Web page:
UPPER DUBLIN >> It took the entire student body, 12 rolls of duct tape — 660 yards — and an hour, but they did it. When the clock struck 3 on Nov. 27, Thomas Fitzwater Elementary School Principal Peter Alston was stuck to the gym wall.
The 6-foot-5-inch, 285-pound leader of the school had challenged the students to raise $20,000 this year for the school’s fourth biennial Race for Education, sponsored by the Parent Teacher Organization, the proceeds of which fund some extras for the school. The students and staff — 85 percent participated this year, according to Alston — managed to raise $29,306.50.
Race for Education is a national program that helps schools raise money, said Alston, noting this year’s fundraiser was the fourth held in his eight years at the helm of the school. The Get Movin Crew also helps facilitate the campaign, he said.
Alston is now four for four in losing every challenge he has made for the fundraiser.
The first year he shaved his head after the $10,000 goal was met. The second year he wore a cheetah suit — the school’s mascot — when the fundraiser hit the $15,000 goal.
“It’s not easy to find a cheetah suit in my size,” Alston said.
The third time, two years ago, he dyed his hair after a $20,000 goal was achieved, setting a record of $23,500.
This year Alston said he “tried to get the kids motivated” by promising to let the students duct-tape him to a wall if they met the challenge, again set for $20,000.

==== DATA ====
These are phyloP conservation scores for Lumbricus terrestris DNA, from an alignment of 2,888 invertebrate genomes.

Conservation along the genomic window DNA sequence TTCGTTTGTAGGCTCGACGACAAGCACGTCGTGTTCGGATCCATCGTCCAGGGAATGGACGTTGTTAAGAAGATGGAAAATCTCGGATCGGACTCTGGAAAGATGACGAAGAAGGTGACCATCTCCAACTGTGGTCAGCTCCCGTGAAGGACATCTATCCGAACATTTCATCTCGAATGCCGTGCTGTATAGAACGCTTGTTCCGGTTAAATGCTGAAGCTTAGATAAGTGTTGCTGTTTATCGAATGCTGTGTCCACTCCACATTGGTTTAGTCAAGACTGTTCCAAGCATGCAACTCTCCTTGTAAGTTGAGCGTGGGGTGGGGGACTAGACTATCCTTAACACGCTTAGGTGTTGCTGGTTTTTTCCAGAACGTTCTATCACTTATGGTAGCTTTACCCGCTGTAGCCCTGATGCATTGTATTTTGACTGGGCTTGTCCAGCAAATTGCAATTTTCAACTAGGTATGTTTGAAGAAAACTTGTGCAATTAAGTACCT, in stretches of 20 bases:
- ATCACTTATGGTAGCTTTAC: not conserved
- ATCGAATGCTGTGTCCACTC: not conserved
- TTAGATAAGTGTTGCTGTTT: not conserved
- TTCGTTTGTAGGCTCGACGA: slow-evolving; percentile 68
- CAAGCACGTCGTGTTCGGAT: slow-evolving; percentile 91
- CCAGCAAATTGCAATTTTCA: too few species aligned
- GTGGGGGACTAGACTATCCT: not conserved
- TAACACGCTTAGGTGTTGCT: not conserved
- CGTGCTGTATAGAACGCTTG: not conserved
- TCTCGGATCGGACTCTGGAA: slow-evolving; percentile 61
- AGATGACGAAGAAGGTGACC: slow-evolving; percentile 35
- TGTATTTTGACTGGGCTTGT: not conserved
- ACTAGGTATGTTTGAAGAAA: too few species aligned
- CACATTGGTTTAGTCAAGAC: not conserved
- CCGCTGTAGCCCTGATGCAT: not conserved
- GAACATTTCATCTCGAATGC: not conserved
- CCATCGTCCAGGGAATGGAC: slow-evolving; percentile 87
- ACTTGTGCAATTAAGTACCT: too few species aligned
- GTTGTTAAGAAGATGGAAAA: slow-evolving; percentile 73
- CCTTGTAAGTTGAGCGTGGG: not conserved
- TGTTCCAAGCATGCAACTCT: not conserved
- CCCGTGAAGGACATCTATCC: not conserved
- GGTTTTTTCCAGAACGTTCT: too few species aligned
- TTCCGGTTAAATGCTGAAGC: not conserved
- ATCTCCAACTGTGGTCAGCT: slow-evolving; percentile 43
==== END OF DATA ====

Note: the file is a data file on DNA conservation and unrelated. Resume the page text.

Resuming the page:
“I hoped we would raise $20,000, but I didn’t think we would,” Alston said. “We crushed our goal. It’s starting to sink in now,” he said, just before the celebration assembly.
Funds raised will go to purchase additional Chromebooks, musical equipment, air conditioning for the art and music classrooms and new chairs for large, special events, such as graduation, he said.
Clad in his cheetah suit, Alston was greeted with cheers by the students who had gathered in the gym Monday afternoon. After going backstage, he returned in street clothes — he didn’t want the cheetah suit to become a sticky mess — climbed onto two student desk chairs and the students lined up to tape him to the wall.
An hour later, the chairs were removed and he was stuck.
“It was well worth it,” Alston said, looking down from his perch about a foot off the ground. “You guys did a great job.”